2016 Calvin Awards: Best Supporting Actress

By David Mumpower

February 25, 2016

I'd better win. I had to dress like this, after all.

The category of Best Supporting Actress is never easy to determine. So many quality roles for women blur the lines between lead and supporting, and a great deal of gamesmanship exists during awards season. Actresses campaign in the category where they feel they have the best chance of earning a nomination rather than the one that best fits the performance.

Rather than place arbitrary determinations on the appropriate placement for a role, our voting system gives the staff free reign to choose for themselves. Oftentimes, this is the best way to decide. This year, it wreaked havoc due to Alicia Vikander’s shocking ascension. Had people locked in on a couple of her performances, she would’ve won both Best Actress AND Best Supporting Actress. Instead, we wound up with a photo finish in each category.

Our winner this year owes everything to the reputation of Steve Jobs. Yes, the co-founder of Apple stands apart as a billionaire visionary. He was also quite the jerk, and everybody who worked with him knew it. That’s why the Sony movie about him is so divisive. It doesn’t shy away from the man’s crippling personality flaws. Legendary actress Kate Winslet is our choice for Best Supporting Actress this year due to her ability to highlight the difficulties of being one of Jobs’ most trusted advisors.


Winslet portrays Joanna Hoffman, the long-suffering marketing executive who worked on the original Macintosh team. The actual person once received a joke award from other Apple staff members for “the person who did the best job of standing up to” Jobs. The entire movie hinges on Winslet’s ability to talk sense into an extremely smart man oddly lacking in common sense. She’s the one who speaks up for the programmers, argues against her employer’s callous treatment of the mother of his child, and defends the daughter that Jobs constantly denies is his.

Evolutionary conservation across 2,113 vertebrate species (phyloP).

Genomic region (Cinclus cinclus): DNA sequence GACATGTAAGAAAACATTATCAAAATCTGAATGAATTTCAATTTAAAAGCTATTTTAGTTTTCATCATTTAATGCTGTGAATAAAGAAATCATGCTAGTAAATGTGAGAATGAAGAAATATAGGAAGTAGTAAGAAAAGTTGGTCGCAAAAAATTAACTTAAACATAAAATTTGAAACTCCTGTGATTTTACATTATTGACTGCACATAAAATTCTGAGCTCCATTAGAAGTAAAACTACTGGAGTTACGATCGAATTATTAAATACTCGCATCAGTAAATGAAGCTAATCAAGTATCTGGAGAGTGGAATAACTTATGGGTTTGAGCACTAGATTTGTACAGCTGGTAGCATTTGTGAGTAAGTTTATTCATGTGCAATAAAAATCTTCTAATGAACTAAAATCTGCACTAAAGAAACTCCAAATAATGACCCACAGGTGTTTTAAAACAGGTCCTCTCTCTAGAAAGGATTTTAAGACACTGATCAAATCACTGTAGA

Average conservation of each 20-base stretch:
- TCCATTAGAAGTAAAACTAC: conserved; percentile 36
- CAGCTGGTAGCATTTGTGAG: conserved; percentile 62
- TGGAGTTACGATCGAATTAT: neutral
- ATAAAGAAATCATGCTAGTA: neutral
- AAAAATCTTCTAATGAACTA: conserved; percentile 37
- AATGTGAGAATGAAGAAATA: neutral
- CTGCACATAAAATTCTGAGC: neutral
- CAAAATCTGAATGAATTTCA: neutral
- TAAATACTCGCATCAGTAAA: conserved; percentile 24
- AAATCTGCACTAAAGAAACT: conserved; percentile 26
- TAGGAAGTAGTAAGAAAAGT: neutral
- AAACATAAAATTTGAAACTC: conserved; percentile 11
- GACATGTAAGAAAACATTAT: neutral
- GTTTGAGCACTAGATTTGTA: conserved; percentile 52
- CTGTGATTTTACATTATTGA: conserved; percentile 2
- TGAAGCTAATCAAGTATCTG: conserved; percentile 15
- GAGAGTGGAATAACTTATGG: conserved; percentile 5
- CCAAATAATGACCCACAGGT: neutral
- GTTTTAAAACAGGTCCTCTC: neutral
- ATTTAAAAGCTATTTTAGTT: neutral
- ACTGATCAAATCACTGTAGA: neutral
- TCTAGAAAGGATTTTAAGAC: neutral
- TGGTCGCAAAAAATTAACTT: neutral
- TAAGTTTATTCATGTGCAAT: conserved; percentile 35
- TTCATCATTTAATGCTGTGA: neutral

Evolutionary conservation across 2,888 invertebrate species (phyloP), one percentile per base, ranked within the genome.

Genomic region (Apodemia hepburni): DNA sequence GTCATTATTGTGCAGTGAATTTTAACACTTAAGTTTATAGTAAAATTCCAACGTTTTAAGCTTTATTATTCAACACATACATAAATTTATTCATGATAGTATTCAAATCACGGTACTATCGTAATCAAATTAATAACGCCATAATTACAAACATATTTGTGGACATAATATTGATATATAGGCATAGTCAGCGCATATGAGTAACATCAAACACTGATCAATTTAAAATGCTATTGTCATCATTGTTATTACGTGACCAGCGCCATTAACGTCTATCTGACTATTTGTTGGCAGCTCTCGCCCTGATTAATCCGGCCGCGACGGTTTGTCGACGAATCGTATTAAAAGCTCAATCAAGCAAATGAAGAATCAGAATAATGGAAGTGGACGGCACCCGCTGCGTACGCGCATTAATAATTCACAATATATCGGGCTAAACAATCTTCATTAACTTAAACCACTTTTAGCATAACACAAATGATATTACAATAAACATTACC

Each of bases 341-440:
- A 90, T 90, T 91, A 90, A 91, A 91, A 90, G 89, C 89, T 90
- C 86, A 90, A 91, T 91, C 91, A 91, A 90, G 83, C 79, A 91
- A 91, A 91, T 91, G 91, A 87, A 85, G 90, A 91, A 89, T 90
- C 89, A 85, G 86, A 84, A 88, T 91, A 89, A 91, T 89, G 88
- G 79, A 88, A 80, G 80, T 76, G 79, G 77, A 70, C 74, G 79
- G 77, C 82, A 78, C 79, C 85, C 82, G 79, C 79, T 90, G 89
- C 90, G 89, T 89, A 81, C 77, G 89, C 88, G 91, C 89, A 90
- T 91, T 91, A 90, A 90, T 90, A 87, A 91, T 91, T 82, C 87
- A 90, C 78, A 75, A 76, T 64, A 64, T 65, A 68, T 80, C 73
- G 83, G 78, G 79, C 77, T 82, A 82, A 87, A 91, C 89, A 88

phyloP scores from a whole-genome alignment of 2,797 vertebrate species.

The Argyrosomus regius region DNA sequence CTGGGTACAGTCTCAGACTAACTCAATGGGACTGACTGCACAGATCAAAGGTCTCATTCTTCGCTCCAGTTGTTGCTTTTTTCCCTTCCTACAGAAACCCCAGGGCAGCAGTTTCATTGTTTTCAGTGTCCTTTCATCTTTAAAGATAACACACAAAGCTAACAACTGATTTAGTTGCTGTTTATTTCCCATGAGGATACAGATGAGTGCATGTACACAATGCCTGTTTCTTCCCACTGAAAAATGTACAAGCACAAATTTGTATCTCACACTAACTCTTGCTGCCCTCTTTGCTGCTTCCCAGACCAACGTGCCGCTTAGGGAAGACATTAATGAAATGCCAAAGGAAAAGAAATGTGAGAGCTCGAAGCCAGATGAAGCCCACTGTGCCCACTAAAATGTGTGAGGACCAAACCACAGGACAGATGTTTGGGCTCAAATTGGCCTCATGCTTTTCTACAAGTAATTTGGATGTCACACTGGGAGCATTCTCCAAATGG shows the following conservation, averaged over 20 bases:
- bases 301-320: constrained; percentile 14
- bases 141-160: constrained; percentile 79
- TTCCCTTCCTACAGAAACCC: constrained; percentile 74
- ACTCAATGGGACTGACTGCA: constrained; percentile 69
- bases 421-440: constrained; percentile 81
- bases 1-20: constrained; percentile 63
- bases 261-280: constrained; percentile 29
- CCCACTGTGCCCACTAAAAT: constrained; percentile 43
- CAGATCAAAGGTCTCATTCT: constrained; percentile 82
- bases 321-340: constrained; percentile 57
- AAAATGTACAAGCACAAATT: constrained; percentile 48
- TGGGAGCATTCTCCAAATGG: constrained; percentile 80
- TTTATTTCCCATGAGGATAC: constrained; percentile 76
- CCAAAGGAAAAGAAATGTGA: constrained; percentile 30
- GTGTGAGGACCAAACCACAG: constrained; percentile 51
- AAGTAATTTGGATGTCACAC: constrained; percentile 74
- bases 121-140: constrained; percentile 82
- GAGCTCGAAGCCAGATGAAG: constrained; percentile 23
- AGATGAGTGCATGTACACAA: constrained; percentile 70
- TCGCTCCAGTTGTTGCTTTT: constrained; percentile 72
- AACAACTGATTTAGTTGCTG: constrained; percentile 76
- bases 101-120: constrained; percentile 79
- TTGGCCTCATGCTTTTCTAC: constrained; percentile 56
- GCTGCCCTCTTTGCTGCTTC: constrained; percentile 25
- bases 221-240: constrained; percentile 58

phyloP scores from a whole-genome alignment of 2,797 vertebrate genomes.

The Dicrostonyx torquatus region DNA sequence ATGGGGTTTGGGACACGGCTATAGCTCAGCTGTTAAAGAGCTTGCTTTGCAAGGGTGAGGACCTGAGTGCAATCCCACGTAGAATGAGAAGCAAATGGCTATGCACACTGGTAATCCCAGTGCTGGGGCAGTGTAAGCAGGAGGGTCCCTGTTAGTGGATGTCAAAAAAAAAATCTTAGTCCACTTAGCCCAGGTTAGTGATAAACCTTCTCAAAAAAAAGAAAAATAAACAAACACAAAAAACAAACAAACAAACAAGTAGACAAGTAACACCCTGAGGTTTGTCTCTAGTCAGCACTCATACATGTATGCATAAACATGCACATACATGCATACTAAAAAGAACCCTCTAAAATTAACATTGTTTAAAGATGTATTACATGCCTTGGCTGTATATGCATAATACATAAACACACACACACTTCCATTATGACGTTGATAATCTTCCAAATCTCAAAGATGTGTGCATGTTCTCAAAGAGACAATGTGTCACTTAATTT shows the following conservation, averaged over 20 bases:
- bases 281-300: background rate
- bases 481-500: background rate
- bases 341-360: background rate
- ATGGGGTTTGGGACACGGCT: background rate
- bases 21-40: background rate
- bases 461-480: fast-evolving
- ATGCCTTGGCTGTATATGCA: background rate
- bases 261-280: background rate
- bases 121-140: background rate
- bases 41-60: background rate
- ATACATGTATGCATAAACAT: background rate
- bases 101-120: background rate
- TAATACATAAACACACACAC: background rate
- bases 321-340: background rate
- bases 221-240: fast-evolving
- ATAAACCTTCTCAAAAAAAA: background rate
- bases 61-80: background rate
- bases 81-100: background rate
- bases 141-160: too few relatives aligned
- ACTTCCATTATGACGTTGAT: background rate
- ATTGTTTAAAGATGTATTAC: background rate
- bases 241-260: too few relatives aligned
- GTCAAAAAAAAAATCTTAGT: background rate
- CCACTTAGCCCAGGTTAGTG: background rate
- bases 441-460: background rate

The genius of Hoffman as a character lies in her talent for translating the madness of Jobs for the benefit of others. She even functions as a soothsayer, uncovering the mystery of the entire NeXT project. Throughout all of these events, Winslet offers a master’s class in understated control. She shows precisely why a man as powerful as Steve Jobs would bow to the wisdom of Joanna Hoffman, even as he steamrolls over everyone else in his life. It’s a majestic performance that could just as easily stand in the lead acting category. Instead, Winslet has won the Golden Globe and BAFTA for Best Supporting Actress and, on a less important note, she’s also won The Calvin.

As mentioned above and in several different categories, this was Alicia Vikander’s year at The Calvins. She received more total votes than anybody else…and I mean ever. Due to the sheer volume of laudable performances, however, she winds up with the silver medal in the category. It’s yet another instance where her total votes were easily the most, but the splitting of commendations among them cost Vikander the title. Instead, she’ll have to settle for second place as a technicality with a lot of passionate support for every acting role she performed last year.

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